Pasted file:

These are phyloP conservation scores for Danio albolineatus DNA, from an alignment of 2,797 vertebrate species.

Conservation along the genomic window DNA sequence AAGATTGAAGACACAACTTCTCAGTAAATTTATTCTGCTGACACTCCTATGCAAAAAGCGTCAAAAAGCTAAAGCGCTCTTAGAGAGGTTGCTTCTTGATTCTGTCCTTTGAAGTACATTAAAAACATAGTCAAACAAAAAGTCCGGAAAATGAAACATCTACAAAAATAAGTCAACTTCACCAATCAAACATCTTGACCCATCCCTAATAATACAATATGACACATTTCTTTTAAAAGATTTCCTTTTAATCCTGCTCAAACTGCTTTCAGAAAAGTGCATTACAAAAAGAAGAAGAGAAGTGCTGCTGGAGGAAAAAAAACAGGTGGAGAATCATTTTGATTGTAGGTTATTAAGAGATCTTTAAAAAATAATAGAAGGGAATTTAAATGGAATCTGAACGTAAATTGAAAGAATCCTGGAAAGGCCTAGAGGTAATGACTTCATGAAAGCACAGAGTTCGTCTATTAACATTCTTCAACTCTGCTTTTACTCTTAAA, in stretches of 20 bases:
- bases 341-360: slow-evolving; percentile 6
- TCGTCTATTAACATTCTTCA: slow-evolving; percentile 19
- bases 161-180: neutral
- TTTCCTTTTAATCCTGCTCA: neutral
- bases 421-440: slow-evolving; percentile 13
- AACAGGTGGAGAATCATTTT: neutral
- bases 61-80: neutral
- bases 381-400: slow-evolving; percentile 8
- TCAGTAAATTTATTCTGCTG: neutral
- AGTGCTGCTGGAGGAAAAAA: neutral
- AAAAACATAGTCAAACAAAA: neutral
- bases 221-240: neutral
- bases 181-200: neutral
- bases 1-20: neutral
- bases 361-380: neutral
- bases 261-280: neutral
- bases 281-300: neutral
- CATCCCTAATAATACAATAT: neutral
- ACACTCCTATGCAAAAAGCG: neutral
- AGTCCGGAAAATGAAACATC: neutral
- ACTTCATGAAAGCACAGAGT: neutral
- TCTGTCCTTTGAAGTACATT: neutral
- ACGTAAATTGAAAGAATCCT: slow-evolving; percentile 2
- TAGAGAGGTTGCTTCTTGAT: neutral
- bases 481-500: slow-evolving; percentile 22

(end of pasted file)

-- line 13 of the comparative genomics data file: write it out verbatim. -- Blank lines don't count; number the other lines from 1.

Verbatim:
- AAAAACATAGTCAAACAAAA: neutral